D1000 – D1999 Preventive
By Paul Bornstein, D.M.D.
The topic of preventive dentistry is unique in that it really intermixes with many other categories of service. To understand preventive, you must be able to compare various treatment scenarios in other categories, most notably periodontal and diagnostic. The Preventive category is perhaps the perfect group of codes to help describe the problems of coding and explain why whoever codes a procedure must pay strict attention to the literal definition of the code.
The key to billing correctly is to select the CDT Code whose definition best matches the procedure delivered.. This is important as there may be a number of codes to select from that may fit your treatment scenario. Good record keeping may help you if legal action arises. When it comes to record keeping, the more detail, the better.
A frequent key statement that the reader should remember is “There is no language in the descriptor that precludes the reporting of other procedures.” You may not be reimbursed, but you may bill the procedure if your records reflect the fact that it was performed. Many dental benefit plans require you to bill for all procedures regardless of possible payment if your office participates in the dental benefit plan program.
Prophylaxis adult: Removal of plaque and stains from the tooth structures in the permanent and transitional dentition. It is intended to control local irritational factors.
Prophylaxis is the treatment of gingivitis, not periodontal disease, which is defined by the loss of attachment including bone loss.
Topical application of fluoride varnish: Fluoride varnish must be applied separately from prophy paste.
Preventive resin restoration in a moderate to high caries risk patient – permanent tooth: Conservative restoration of an active cavitated lesion in a pit or fissure that does not extend into dentin; includes placement of a sealant in any radiating non-carious fissures or pits. This procedure differs from a sealant as it treats a cavitated lesion. It is delivered and reported when the lesion has not passed into dentin.
Sealant – per tooth: Mechanically or chemically prepared enamel to prevent decay. Use of a sealant connotes there is no decay.
The two CDT 2018 changes are revisions. No deletions or additions were made.
The revisions are:
D1354 interim caries arresting medicament application – per tooth
Conservative treatment of an active, non-symptomatic carious lesion by topical application of a caries arresting or inhibiting medicament and without mechanical removal of sound tooth structure.
The words “per tooth” have been added to better define the procedure’s scope.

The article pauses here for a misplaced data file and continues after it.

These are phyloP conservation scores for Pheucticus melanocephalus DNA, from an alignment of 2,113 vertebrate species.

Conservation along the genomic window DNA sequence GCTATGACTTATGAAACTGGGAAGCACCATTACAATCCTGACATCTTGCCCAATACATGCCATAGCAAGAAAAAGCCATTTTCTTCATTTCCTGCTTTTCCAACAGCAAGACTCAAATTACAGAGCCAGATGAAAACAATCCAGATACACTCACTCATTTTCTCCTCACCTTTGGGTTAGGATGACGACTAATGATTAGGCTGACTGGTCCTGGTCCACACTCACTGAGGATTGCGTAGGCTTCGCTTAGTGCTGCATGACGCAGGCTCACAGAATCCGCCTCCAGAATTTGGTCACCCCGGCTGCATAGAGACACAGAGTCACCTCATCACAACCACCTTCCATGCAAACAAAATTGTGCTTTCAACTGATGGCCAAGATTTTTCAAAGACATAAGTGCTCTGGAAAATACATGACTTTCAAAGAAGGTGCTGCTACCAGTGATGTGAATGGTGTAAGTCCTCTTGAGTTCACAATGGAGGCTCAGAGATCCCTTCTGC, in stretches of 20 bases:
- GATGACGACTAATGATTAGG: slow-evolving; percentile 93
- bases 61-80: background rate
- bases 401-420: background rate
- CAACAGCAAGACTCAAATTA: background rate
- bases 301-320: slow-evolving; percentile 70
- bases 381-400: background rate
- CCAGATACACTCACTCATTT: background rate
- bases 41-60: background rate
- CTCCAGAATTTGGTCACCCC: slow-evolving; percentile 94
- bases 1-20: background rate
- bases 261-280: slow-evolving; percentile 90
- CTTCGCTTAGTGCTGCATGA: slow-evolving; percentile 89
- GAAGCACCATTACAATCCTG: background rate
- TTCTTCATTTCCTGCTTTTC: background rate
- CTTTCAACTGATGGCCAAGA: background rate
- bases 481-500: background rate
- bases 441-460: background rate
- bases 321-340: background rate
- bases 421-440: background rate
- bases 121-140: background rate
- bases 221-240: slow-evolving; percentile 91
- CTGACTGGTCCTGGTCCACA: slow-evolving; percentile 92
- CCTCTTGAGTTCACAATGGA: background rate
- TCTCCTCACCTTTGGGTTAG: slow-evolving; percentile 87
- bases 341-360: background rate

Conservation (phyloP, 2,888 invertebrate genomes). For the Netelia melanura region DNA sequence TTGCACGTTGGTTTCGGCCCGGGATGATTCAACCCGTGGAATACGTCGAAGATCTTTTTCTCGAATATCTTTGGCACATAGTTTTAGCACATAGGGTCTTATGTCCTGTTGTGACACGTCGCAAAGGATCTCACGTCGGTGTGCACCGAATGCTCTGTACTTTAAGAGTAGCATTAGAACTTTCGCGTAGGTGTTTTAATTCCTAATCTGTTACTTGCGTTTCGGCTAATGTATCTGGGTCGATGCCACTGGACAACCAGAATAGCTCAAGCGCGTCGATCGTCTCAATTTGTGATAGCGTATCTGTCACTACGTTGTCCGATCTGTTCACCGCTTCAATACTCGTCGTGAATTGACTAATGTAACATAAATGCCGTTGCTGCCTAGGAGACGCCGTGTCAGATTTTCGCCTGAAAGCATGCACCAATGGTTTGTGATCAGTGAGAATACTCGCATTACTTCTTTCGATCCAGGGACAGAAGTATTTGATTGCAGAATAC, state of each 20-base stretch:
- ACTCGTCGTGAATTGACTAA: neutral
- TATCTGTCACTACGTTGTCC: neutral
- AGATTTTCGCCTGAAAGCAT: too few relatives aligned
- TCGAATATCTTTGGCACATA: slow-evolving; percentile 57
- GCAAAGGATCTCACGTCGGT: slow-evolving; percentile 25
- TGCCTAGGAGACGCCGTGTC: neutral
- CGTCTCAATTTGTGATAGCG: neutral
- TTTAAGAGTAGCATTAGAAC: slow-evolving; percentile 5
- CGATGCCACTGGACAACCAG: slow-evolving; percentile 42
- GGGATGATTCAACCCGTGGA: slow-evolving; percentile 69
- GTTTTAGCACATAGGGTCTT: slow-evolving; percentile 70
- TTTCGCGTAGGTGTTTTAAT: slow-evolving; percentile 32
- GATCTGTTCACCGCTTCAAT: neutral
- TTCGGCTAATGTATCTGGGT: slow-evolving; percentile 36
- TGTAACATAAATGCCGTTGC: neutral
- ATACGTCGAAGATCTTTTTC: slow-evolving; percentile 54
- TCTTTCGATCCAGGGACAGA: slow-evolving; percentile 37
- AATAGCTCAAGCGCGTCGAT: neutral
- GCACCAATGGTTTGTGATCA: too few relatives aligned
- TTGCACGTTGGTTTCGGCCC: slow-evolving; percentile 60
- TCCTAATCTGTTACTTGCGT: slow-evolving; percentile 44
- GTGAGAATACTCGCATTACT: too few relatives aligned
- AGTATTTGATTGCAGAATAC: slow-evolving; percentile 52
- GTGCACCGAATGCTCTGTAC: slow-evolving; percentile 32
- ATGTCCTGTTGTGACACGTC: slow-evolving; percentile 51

D1555 removal of fixed space maintainer
Procedure delivered performed by dentist or practice that who did not originally place the appliance, or by the practice where the appliance was originally delivered to the patient.
Again the changes were made to better define the procedure reported with this code.
Diagnosis Codes – ICD-10-CM
The CDT to ICD tables in Appendix 1 provide appropriate guidance on linkages between Preventive procedure codes and diagnosis codes. This chapter does not contain supplemental information on this topic.
Patient Age Nine – Preventive Services
A new patient, in grade school, was seen for a first exam, cleaning, and fluoride gel application.
How might this visit be coded?
D0150 comprehensive oral evaluation – new or established patient
D1120 prophylaxis – child
D1208 topical application of fluoride – excluding varnish
What would change if the patient was 12 years old?
Selection of the prophylaxis code is determined by how the dentist views the patient’s dentition. Either the adult or the child code can be used for patients with transitional dentitions regardless of age. Patient age is not a part of either code’s nomenclature or descriptor. ADA policy recommends that dental benefit determinations should be based on dental development rather than patient age. According to the ADA Policy “Age of Child” adopted in 1991:
• Benefits should be based on stage of dentition
• If a plan cannot recognize stage of dentition, age 12 should be recognized as the age of an adult, in terms of dentition (with the exclusion of treatment for orthodontics and sealants).
The prophylaxis codes are dentition-specific rather than age-specific. Some third-party payers have restrictions in their contracts that limit available benefits based on age, not stage of dentition. Most dental benefit plans specify an age between 12 and 21, when the patient is considered an adult.
Regardless of age, patients with permanent dentition are appropriately coded using D1110 and D1208. In this case, if third-party payers substitute a procedure for a child during processing, it would be considered downcoding for purposes of reimbursement.
From the glossary published on ADA.org:
downcoding: A practice of third-party payers in which the benefit code has been changed to a less complex and/or lower cost procedure than was reported, except where delineated in contract agreements.
An example of typical language from a dental benefits plan might be:
If an alternate treatment can be performed to correct a dental condition, the maximum covered dental expense we will consider for payment will be the most economical treatment which will, as determined by us, produce a professionally satisfactory result.
Child Under Three – Evaluation and Parent Counseling, and Preventive Services
The American Academy of Pediatric Dentistry and the ADA advise that children should have their first dental visit within six months of the eruption of the first primary tooth. The doctor performed an intraoral examination while mother restrained the child’s forehead in her lap. The dentist was able to determine that the child had maxillary and mandibular primary central incisors and that they were free of decay. He also removed plaque using an ultra-soft toothbrush and applied fluoride varnish. The doctor also explained to the parent how to use a wash cloth or soft brush to remove plaque each day and the importance of getting her child to go to sleep without a bottle. They discussed foods that can lead to decay and recommended that she return in a year for an exam after most of the primary teeth have erupted.